Suddenly, saving is sexy and budgeting is back in vogue. All it took was gas at $4 per gallon and a 30% increase in the price of eggs, and now even families who were accustomed to spending freely (or using their credit cards) are trying to economize.
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Prices have been rising right along with summer temperatures. At an annualized clip of 3.9%, inflation is running ahead of its long-term average of 3.4%. Kiplingers is looking for prices to rise about 4% over the coming year.
That's still a far cry from 30 years ago, when the rate of inflation hit 11.3% in 1979 and peaked at 13.5% in 1980. But it does mask even higher increases for things you buy every day. For example, the U.S. Department of Agriculture predicts that food prices will rise 5.5% in 2008, with double-digit percentage increases for bread, eggs and milk. And no one who drives will be surprised to learn that the price of gasoline has soared by more than 30% over the past year.
High prices mean high anxiety for many consumers. In survey after survey, Americans say they are trying to spend smarter this year and sock away more money. Rather than spend their economic-stimulus checks, many people say they'll use the money to beef up savings accounts or pay off debt (or they'll earmark the cash for gas and other necessities).
Cutting back can be especially challenging for couples like Ron and Jenn Newman of Lindenhurst, N.Y., who face the additional costs of a new baby. Their daughter, Amanda, was born last October. Or like Marc and Jennifer Martinez of San Ramon, Cal. Marc, a digital-video editor, left his full-time job at a local television station last February to go solo. Or like Kurt Koppensteiner and his wife, Kristina Huddleston, of Louisville, Ky. Kurt was laid off from his banking job in January. Now, says Kristina, a lawyer, "I really watch the prices at the grocery store. I can tell you every time bananas go up 10 cents."
Minding their outlays for food and gas saves Kristina and Kurt more than $160 per month. That's $1,920 in annual savings -- more than this summer's federal tax-rebate check for most families. All three families have come up with creative ways to cut back without feeling deprived -- and they've even found money to put aside for college, retirement and future vacations.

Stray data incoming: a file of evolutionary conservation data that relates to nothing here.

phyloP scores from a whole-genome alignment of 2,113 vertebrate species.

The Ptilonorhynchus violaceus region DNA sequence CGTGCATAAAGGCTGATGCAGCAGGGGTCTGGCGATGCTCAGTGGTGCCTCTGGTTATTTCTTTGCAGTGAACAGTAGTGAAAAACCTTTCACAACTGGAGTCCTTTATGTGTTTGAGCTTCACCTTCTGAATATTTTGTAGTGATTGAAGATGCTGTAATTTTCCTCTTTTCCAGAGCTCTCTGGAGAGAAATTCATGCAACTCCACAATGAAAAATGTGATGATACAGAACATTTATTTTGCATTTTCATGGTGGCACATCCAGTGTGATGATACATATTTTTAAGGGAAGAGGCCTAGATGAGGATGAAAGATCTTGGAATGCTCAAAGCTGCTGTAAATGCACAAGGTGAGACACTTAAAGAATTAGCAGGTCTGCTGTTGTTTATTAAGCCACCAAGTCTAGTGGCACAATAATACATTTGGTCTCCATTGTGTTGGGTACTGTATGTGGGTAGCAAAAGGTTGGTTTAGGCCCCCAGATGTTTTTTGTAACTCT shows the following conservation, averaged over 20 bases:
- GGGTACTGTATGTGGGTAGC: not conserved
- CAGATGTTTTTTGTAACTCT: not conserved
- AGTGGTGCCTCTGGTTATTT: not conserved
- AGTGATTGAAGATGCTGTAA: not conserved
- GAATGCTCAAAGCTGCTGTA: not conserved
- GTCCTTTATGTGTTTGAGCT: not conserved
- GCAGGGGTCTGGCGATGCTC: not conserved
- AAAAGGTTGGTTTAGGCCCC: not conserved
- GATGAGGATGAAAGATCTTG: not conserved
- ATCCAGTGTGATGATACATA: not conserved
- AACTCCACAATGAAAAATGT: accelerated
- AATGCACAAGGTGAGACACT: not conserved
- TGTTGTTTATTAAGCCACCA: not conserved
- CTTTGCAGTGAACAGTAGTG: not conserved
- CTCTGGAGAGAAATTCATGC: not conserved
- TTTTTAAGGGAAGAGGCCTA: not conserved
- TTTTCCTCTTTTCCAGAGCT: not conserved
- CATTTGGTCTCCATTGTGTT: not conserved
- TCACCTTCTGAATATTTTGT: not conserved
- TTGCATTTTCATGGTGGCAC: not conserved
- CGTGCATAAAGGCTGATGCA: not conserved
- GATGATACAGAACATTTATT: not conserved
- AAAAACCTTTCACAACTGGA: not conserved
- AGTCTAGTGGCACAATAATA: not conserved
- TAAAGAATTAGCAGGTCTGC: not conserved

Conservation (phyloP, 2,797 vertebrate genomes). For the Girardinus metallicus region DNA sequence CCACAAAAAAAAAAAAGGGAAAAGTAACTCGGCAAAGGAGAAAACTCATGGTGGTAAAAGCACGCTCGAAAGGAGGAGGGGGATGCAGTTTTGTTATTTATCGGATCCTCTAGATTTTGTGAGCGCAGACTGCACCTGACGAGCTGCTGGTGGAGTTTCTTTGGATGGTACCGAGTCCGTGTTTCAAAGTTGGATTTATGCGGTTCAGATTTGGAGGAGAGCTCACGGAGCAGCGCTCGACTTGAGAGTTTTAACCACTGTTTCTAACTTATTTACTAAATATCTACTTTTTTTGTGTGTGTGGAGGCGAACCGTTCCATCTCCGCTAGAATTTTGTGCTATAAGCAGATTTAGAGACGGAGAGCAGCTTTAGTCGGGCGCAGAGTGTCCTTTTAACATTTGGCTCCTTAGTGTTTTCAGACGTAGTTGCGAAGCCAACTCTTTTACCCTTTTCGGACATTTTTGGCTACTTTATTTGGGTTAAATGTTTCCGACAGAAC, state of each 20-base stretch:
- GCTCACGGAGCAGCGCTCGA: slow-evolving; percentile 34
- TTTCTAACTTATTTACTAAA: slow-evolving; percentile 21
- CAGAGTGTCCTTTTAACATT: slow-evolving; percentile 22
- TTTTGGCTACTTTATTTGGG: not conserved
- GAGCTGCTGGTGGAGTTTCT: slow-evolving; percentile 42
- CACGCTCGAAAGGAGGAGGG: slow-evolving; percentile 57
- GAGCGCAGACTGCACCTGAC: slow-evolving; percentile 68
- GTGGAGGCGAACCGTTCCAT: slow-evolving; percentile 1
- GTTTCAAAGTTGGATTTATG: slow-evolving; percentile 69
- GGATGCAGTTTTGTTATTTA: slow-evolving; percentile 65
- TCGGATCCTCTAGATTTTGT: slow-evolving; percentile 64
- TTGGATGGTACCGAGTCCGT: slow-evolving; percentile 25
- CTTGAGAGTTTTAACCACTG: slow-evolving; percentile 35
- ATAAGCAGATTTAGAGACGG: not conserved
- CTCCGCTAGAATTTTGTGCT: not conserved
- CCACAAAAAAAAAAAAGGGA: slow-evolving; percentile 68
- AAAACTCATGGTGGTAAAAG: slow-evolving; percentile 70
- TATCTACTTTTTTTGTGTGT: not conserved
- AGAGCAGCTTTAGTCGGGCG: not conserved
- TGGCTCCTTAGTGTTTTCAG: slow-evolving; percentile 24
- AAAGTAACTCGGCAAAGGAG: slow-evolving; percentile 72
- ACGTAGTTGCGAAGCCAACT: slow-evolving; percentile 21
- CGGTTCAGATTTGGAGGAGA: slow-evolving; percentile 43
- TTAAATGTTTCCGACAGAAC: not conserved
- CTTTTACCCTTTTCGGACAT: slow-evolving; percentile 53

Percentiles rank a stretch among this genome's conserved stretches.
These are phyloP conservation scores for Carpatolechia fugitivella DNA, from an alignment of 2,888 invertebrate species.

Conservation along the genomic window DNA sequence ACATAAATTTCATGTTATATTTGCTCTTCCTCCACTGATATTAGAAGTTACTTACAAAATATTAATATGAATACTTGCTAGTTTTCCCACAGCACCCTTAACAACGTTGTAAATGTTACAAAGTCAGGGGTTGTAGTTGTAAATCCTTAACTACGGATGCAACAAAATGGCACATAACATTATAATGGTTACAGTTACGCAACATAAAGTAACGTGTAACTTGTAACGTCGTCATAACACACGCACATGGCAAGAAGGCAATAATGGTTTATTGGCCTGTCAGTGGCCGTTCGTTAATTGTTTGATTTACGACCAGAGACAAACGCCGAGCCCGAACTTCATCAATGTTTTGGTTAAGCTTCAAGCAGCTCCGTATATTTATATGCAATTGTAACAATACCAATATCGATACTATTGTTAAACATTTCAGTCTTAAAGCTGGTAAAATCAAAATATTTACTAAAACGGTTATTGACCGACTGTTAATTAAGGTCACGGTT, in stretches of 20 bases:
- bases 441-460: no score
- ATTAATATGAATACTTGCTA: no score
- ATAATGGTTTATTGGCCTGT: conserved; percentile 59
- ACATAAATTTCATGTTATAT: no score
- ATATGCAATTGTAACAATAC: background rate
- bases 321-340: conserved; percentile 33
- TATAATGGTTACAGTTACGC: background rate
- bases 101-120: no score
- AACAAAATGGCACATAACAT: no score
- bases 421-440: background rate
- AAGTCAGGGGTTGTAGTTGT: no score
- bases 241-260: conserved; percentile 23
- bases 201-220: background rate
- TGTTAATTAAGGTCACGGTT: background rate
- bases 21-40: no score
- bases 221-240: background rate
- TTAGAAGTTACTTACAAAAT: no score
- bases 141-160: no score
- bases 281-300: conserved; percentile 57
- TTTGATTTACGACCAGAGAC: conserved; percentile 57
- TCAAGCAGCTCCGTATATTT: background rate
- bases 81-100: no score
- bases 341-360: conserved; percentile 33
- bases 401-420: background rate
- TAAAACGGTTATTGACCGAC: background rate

Children can be a real budget buster. For the Newmans, Amanda's birth and day-care costs, coupled with higher prices for food and gas, felt like "a double whammy," says Jenn.
But kids are also a source of tax breaks that let you pocket more money. For example, when Amanda was born, the Newmans became eligible for an additional withholding exemption, putting $3,500 of their income off-limits to Uncle Sam. In the 25% tax bracket, an extra exemption can boost take-home pay by $875 per year. (Use our easy Withholding Calculator to figure out your tax exemptions.
In addition, when it comes time to file their 2008 income taxes next year, the Newmans can claim a child tax credit worth $1,000 available for children under 17. That would reduce their tax bill dollar for dollar.
The Newmans get help with day-care expenses by taking advantage of the dependent-care spending account offered by Ron's employer, Eclipsys, where he works as an IT project manager. They can set aside up to $5,000 a year in pretax dollars to pay for day-care costs.
If you don't have access to a dependent-care account, you can use the dependent-care credit. It allows most working families to take a tax credit of up to $600 for one child, or $1,200 for two or more children, for qualified day-care expenses.
The Martinezes have come up with an even more economical solution for child-care expenses: They stagger their work schedules so they can care for their two children, Matthew, 8, and Mallory, 3. Marc, 48, is able to complete the bulk of his work at night, so he can mind the kids on weekdays while Jennifer works as a marketing representative. Then she takes over as primary parent in the evenings, giving Marc time to work.